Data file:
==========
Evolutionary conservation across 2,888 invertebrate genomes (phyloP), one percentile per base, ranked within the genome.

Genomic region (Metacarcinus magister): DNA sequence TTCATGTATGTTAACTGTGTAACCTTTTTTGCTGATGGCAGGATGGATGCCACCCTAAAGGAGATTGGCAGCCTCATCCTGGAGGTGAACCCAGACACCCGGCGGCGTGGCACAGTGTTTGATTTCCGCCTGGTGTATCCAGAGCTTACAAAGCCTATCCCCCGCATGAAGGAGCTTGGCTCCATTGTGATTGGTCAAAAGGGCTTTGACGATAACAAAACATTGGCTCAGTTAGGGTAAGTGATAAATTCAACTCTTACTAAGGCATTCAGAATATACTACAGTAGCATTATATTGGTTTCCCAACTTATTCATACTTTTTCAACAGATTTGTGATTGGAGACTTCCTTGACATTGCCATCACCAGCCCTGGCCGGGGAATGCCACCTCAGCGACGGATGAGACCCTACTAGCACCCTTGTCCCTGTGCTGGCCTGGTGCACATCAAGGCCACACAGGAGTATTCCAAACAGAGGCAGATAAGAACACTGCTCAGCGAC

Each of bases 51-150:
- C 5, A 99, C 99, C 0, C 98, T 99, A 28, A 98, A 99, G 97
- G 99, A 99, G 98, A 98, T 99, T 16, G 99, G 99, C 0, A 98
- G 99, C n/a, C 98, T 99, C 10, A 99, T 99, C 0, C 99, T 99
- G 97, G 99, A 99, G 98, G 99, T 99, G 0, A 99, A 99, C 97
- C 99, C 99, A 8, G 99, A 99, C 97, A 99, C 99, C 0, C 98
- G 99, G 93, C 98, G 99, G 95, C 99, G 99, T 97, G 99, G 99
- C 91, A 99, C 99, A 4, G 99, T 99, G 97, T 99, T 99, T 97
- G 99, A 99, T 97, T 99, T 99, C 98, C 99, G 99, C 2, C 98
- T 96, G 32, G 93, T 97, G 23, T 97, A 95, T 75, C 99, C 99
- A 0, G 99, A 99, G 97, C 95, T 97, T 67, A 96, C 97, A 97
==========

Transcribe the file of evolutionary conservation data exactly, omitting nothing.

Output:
Evolutionary conservation across 2,888 invertebrate genomes (phyloP), one percentile per base, ranked within the genome.

Genomic region (Metacarcinus magister): DNA sequence TTCATGTATGTTAACTGTGTAACCTTTTTTGCTGATGGCAGGATGGATGCCACCCTAAAGGAGATTGGCAGCCTCATCCTGGAGGTGAACCCAGACACCCGGCGGCGTGGCACAGTGTTTGATTTCCGCCTGGTGTATCCAGAGCTTACAAAGCCTATCCCCCGCATGAAGGAGCTTGGCTCCATTGTGATTGGTCAAAAGGGCTTTGACGATAACAAAACATTGGCTCAGTTAGGGTAAGTGATAAATTCAACTCTTACTAAGGCATTCAGAATATACTACAGTAGCATTATATTGGTTTCCCAACTTATTCATACTTTTTCAACAGATTTGTGATTGGAGACTTCCTTGACATTGCCATCACCAGCCCTGGCCGGGGAATGCCACCTCAGCGACGGATGAGACCCTACTAGCACCCTTGTCCCTGTGCTGGCCTGGTGCACATCAAGGCCACACAGGAGTATTCCAAACAGAGGCAGATAAGAACACTGCTCAGCGAC

Each of bases 51-150:
- C 5, A 99, C 99, C 0, C 98, T 99, A 28, A 98, A 99, G 97
- G 99, A 99, G 98, A 98, T 99, T 16, G 99, G 99, C 0, A 98
- G 99, C n/a, C 98, T 99, C 10, A 99, T 99, C 0, C 99, T 99
- G 97, G 99, A 99, G 98, G 99, T 99, G 0, A 99, A 99, C 97
- C 99, C 99, A 8, G 99, A 99, C 97, A 99, C 99, C 0, C 98
- G 99, G 93, C 98, G 99, G 95, C 99, G 99, T 97, G 99, G 99
- C 91, A 99, C 99, A 4, G 99, T 99, G 97, T 99, T 99, T 97
- G 99, A 99, T 97, T 99, T 99, C 98, C 99, G 99, C 2, C 98
- T 96, G 32, G 93, T 97, G 23, T 97, A 95, T 75, C 99, C 99
- A 0, G 99, A 99, G 97, C 95, T 97, T 67, A 96, C 97, A 97